Omega-6 polyunsaturated fatty acids and the early origins of obesity

Beverly S. Muhlhausler, Gérard P. Ailhaud

Research output: Contribution to journalReview articlepeer-review

96 Citations (Scopus)

Abstract

PURPOSE OF REVIEW: The incidence of obesity and its related metabolic disorders has increased significantly over the past 3 decades, culminating in the current global epidemic of metabolic disease and leading to the search for contributing factors. Exposure of the developing foetus/neonate to a typical Western diet increases their risk of obesity and metabolic disorders throughout the life-course, creating an intergenerational cycle of metabolic disease. In Western countries, this epidemic of metabolic disease has coincided with a marked increase in the intake of omega-6 polyunsaturated fatty acids (omega-6 PUFA), leading to suggestions that the two may be causally related. RECENT FINDINGS: Recent studies have emphasized the proadipogenic properties of the omega-6 PUFA, and provided evidence that rodents fed on diets with omega-6 PUFA contents similar to the typical US diet (6-8% energy) have an increased fat mass. Importantly, recent studies have shown that perinatal exposure to a high omega-6 PUFA diet results in a progressive accumulation of body fat across generations. SUMMARY: This review highlights the recent evidence supporting the role of the omega-6 PUFA in the early life origins of obesity and metabolic disease, the need for more clinical studies and the potential need for health agencies to re-evaluate current recommendations to further increase omega-6 PUFA intakes.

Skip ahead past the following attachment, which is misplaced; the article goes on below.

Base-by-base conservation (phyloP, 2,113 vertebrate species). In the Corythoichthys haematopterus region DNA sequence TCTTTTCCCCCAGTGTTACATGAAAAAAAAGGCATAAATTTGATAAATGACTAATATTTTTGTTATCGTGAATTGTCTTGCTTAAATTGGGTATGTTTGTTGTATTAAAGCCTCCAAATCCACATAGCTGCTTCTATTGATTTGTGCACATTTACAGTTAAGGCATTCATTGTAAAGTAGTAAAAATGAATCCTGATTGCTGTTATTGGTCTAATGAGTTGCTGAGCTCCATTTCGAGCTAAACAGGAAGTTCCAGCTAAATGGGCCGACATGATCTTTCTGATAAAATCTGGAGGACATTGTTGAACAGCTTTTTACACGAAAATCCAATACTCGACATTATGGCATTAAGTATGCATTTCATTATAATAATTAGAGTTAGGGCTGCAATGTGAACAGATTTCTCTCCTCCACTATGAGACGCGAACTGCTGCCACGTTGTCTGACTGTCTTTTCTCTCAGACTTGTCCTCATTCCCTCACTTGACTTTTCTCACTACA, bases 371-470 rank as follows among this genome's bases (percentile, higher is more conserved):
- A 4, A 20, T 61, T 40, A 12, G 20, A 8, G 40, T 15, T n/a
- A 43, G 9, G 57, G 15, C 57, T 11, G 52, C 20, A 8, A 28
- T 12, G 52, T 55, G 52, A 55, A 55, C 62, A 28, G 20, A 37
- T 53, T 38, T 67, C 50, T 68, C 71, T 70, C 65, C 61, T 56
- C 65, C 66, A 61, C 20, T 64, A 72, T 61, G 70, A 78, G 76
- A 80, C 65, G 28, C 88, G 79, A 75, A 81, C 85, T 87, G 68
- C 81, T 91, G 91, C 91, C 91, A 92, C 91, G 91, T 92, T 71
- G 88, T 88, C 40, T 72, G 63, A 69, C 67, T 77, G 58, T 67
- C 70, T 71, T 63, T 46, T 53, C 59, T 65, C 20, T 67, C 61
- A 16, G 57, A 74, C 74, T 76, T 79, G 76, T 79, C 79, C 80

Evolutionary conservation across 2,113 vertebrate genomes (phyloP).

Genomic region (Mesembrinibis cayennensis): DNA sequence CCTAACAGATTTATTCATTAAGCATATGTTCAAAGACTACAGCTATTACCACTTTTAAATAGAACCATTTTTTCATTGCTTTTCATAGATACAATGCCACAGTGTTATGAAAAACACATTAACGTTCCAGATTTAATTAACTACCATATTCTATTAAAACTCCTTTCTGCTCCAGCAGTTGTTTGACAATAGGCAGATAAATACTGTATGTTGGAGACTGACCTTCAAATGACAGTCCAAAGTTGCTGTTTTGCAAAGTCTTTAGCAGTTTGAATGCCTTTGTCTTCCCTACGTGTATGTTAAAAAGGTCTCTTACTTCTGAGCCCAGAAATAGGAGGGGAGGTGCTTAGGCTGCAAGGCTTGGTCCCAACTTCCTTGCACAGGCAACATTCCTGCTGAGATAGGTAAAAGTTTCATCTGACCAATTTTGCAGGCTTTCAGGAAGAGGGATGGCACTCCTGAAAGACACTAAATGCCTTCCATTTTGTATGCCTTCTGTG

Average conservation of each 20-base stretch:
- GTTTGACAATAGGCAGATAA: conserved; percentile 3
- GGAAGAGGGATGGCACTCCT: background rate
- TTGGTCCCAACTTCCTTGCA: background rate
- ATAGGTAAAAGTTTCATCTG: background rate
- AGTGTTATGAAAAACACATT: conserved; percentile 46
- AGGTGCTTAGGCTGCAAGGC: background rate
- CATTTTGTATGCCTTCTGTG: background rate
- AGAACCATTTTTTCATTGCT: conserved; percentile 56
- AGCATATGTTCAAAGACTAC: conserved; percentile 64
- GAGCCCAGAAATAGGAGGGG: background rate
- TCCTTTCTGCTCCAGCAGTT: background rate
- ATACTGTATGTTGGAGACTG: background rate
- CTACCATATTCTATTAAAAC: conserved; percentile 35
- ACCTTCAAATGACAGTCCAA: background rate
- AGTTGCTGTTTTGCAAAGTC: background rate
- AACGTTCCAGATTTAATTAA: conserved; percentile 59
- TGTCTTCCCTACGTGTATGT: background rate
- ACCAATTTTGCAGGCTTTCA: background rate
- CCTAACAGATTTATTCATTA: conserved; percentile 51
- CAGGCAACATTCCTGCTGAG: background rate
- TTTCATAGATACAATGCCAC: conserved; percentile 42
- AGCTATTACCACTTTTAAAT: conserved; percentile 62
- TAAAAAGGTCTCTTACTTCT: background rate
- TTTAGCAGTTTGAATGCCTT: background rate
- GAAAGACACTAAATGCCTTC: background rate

Original languageEnglish
Pages (from-to)56-61
Number of pages6
JournalCurrent Opinion in Endocrinology, Diabetes and Obesity
Volume20
Issue number1
DOIs
Publication statusPublished or Issued - Feb 2013

Keywords

  • adipose tissue
  • biological programming
  • maternal nutrition
  • obesity
  • omega-6 polyunsaturated fatty acids

ASJC Scopus subject areas

  • Internal Medicine
  • Endocrinology, Diabetes and Metabolism
  • Endocrinology
  • Nutrition and Dietetics

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